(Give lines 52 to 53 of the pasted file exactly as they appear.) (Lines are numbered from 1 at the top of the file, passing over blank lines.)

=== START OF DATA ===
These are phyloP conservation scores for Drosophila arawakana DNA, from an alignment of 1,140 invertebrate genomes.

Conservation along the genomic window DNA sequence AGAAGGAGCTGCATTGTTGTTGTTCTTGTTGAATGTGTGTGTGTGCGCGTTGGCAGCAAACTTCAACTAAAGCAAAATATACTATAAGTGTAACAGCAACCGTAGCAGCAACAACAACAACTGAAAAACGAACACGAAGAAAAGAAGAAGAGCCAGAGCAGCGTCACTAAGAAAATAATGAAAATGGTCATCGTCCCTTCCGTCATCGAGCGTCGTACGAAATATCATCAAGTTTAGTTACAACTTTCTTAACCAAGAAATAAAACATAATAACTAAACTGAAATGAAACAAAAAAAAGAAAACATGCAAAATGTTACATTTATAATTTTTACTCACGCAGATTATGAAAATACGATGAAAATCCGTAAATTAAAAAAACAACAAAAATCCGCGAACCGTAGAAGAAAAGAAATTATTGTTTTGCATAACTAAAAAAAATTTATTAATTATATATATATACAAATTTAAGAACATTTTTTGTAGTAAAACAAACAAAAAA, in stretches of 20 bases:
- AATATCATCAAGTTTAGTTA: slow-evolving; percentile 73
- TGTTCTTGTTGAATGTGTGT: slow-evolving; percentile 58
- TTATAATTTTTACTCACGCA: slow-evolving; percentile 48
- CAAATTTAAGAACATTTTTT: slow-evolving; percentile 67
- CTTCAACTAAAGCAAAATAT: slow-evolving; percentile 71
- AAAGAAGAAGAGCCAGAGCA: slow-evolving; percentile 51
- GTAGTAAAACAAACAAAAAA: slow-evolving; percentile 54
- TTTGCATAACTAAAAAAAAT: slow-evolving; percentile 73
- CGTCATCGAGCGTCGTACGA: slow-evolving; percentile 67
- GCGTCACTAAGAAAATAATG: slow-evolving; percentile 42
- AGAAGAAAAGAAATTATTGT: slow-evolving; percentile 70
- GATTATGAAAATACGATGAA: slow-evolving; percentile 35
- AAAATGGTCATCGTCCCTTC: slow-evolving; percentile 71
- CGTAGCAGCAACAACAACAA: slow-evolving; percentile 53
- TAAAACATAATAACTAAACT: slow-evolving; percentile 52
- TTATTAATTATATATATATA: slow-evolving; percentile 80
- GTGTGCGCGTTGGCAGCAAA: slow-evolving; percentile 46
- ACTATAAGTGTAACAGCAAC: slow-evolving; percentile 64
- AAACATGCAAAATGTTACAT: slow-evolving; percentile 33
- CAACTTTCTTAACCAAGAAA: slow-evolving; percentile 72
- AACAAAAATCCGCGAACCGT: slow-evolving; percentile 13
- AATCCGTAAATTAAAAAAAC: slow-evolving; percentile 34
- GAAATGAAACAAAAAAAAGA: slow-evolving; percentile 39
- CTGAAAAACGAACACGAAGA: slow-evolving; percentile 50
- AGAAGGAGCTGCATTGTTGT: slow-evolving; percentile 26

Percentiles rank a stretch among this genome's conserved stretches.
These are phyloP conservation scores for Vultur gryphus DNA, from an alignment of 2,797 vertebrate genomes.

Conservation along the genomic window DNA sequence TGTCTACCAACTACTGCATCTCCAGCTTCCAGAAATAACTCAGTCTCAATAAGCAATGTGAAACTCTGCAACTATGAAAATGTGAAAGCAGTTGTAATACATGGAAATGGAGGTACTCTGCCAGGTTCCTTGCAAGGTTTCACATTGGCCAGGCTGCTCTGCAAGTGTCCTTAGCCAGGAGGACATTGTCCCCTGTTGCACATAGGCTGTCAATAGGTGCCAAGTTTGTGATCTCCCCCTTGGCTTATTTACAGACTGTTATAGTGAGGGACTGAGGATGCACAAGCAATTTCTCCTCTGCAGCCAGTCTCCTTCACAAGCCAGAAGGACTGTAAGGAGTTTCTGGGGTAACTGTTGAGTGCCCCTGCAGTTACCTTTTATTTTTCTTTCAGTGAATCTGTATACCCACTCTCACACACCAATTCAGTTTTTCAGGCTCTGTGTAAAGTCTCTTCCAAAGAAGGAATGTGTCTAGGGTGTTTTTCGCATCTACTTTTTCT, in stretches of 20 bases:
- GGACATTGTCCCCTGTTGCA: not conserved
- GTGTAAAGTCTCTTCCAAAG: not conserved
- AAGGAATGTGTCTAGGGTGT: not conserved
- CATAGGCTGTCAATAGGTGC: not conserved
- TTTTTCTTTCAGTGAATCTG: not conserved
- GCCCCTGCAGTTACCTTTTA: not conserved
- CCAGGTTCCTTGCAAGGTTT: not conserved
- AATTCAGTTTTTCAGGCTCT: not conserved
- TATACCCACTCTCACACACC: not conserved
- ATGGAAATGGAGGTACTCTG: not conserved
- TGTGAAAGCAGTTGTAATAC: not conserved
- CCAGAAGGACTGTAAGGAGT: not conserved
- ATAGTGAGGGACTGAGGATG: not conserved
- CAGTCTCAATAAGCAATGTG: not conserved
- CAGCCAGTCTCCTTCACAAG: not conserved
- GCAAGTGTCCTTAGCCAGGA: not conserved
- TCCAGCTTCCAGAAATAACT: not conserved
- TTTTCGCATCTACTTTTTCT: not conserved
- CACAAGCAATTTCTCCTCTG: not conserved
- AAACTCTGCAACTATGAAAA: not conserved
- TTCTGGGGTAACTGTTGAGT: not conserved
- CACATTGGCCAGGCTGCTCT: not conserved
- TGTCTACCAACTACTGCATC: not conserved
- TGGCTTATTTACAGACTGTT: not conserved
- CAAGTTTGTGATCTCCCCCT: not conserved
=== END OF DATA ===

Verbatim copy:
- CACATTGGCCAGGCTGCTCT: not conserved
- TGTCTACCAACTACTGCATC: not conserved